IP Surveillance Bugs in Axis Gear Allow RCE, Data Theft | Threatpost

Three vulnerabilities in the IP video-surveillance systems created by Axis Communications could allow arbitrary code execution, among other attacks.

That’s according to Nozomi Networks Labs, whose researchers examined the company’s Axis Companion Recorder, a compact network video recorder (NVR) that stores IP surveillance video coming from attached cameras (it can support up to eight at one time).

They found that the three bugs (CVE-2021-31986, CVE-2021-31987, CVE-2021-31988) turn out to affect all Axis devices that run the company’s embedded Axis OS.

The bugs are as follows:

“All attacks require that a victim, while logged into the device, visits a specifically crafted webpage or clicks on a malicious link,” Nozomi researchers told Threatpost. “There are several ways this could happen (phishing, watering holes, etc.) which we do not delve into in this analysis. But it does not take a great deal of expertise, as some of these attacks are well-known types of attacks.”

CVE-2021-31986: Heap-based Buffer Overflow

The first vulnerability is in the read callback function, according to Nozomi, which is called by the “libcurl” function to read data in order to upload or post data to a server or peer.

“Notably, the read callback function was noticed failing to verify that no more than ‘size’ multiplied by ‘nitems’ number of bytes are copied in the libcurl destination buffer (on our device, 64 KB),” according to a writeup, posted on Tuesday. “Among the copied bytes, the read callback function copies in the libcurl destination buffer the ‘to,’ ‘from,’ ‘subject’ and ‘body’ HTTP parameters of the request to the endpoint.”

This request is normally a GET request that’s limited to less than 10,000 characters: too few to trigger the overflow. However, researchers discovered that they could also send POST requests to the endpoint, which are not restricted by any limit at all.

In addition, the requests don’t have any protections against cross-site request forgery (CSRF) attacks, researchers added, which paves the way for exploitation without authentication.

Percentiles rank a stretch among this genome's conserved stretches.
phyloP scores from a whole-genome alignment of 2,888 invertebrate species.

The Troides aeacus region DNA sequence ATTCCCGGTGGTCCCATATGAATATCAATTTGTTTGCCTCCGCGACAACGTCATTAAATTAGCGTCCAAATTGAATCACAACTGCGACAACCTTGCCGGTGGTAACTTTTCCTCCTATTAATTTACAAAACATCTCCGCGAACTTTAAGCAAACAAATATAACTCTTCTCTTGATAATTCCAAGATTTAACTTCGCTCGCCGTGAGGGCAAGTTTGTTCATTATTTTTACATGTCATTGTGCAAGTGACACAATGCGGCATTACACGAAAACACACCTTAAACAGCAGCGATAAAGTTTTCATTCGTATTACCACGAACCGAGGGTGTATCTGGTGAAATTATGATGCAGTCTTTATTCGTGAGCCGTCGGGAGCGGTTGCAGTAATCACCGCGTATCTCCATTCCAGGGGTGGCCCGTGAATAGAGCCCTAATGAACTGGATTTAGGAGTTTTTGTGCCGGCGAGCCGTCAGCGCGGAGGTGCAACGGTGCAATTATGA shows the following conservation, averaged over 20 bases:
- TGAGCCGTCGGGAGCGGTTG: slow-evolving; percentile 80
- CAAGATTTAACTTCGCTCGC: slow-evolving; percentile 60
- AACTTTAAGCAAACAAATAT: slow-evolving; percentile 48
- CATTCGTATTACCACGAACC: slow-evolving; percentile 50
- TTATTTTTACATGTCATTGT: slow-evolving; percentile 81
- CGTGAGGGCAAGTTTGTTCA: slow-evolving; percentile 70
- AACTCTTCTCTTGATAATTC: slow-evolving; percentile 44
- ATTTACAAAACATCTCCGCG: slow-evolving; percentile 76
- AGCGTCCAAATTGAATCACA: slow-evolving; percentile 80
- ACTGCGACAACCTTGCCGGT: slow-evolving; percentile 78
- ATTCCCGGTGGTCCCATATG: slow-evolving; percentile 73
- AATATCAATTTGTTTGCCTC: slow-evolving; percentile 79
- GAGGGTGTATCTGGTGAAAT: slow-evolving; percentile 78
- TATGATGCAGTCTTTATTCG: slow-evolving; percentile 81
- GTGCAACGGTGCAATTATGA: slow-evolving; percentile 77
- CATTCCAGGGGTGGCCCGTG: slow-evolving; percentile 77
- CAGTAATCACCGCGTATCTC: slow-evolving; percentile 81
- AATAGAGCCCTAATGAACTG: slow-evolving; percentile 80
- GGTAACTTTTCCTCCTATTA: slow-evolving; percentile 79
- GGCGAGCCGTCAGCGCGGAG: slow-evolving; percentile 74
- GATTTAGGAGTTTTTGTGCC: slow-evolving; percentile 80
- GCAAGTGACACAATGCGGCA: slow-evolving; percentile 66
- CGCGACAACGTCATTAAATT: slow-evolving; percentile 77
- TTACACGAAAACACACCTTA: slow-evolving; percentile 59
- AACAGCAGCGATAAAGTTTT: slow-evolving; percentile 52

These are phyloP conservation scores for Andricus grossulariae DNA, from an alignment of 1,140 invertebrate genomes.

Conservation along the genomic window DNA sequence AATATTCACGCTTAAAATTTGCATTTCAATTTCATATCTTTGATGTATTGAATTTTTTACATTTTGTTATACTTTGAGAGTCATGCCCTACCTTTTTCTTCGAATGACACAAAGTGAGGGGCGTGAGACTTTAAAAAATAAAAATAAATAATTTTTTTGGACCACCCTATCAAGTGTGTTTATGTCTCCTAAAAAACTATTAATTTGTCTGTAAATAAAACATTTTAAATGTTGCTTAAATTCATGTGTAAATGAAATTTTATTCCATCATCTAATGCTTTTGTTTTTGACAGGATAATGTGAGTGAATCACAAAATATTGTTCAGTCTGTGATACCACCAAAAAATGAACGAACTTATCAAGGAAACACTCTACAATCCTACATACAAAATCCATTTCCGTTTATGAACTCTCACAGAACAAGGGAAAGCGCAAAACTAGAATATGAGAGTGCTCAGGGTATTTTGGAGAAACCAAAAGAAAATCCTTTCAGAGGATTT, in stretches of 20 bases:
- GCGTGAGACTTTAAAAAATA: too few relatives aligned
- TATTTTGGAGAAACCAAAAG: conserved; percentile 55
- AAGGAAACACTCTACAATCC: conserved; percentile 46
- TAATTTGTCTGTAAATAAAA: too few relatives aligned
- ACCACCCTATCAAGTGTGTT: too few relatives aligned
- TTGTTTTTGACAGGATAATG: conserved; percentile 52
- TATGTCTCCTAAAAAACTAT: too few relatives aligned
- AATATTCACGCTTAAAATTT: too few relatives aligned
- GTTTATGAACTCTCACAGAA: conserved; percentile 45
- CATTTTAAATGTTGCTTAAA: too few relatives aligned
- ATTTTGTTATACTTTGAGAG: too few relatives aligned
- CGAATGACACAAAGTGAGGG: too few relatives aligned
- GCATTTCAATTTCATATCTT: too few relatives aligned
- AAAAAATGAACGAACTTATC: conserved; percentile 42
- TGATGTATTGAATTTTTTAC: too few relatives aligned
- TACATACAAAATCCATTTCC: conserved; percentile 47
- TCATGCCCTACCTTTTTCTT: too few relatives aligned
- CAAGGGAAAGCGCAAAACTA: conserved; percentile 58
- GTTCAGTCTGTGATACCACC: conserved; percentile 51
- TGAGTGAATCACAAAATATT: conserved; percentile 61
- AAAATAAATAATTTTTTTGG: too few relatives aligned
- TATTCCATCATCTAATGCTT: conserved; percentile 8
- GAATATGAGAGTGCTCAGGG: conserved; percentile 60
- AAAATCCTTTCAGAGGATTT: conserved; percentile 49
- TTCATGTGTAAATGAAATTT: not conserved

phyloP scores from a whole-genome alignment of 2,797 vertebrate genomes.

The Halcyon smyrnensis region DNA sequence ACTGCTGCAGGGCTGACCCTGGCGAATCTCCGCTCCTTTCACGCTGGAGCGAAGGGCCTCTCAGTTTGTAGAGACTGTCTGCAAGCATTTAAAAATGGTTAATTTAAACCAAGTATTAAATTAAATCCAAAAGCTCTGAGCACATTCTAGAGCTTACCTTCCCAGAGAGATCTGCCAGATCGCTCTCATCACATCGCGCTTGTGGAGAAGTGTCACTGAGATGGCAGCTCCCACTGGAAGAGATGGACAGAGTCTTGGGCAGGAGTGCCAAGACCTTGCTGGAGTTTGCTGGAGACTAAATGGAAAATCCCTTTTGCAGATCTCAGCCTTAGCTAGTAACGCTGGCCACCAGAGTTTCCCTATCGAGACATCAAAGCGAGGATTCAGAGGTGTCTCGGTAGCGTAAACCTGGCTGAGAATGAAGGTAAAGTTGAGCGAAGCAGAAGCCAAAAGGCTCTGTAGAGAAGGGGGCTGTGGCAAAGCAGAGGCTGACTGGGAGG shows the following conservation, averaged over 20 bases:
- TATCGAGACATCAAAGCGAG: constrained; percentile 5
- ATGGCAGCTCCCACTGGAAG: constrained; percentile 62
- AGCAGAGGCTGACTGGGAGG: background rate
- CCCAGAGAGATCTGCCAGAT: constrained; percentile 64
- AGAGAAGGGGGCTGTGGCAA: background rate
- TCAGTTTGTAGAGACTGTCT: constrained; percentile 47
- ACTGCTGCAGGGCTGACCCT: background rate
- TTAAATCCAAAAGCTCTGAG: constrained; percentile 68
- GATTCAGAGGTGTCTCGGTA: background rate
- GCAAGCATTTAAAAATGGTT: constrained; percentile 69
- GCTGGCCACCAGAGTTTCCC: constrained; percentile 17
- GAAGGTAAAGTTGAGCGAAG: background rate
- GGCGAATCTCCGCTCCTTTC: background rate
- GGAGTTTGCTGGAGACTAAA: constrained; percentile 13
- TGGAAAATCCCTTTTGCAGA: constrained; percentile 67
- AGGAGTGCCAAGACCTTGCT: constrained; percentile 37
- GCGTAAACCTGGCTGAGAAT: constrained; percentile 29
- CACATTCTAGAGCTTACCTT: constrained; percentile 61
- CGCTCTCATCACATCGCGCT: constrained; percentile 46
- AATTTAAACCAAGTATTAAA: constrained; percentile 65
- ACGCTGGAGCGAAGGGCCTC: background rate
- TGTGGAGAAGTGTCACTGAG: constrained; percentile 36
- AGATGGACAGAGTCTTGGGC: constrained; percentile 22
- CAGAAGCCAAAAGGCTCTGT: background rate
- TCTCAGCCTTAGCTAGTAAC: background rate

As a result, an external remote attacker with a successful social-engineering approach is able to trigger memory corruption on the device and possibly execute arbitrary code.

“The first vulnerability relies on a user downloading malicious code to the Axis recorder by just visiting a specifically crafted page while logged in to the Companion application,” Nozomi researchers told Threatpost. “This could open a range of attacks, such as taking over the camera operations, offloading data, or operating other malicious software against the network.”

CVE-2021-31987: Improper Recipient Validation

The other two vulnerabilities rely on test features in the Axis OS that are used for network communication using the standard protocols HTTP, SMTP and TCP.

The second vulnerability specifically arises because of failings in certain blocklist-based security checks, which are used to make sure that HTTP, email and TCP recipients can’t access adjacent network services that are exposed via a local web server.

These “blocklist-based security checks to impede interactions with localhost-exposed network services…could be circumvented with known bypasses or were incomplete,” according to the writeup. “[We] confirmed the feasibility of sending requests to localhost-exposed services.”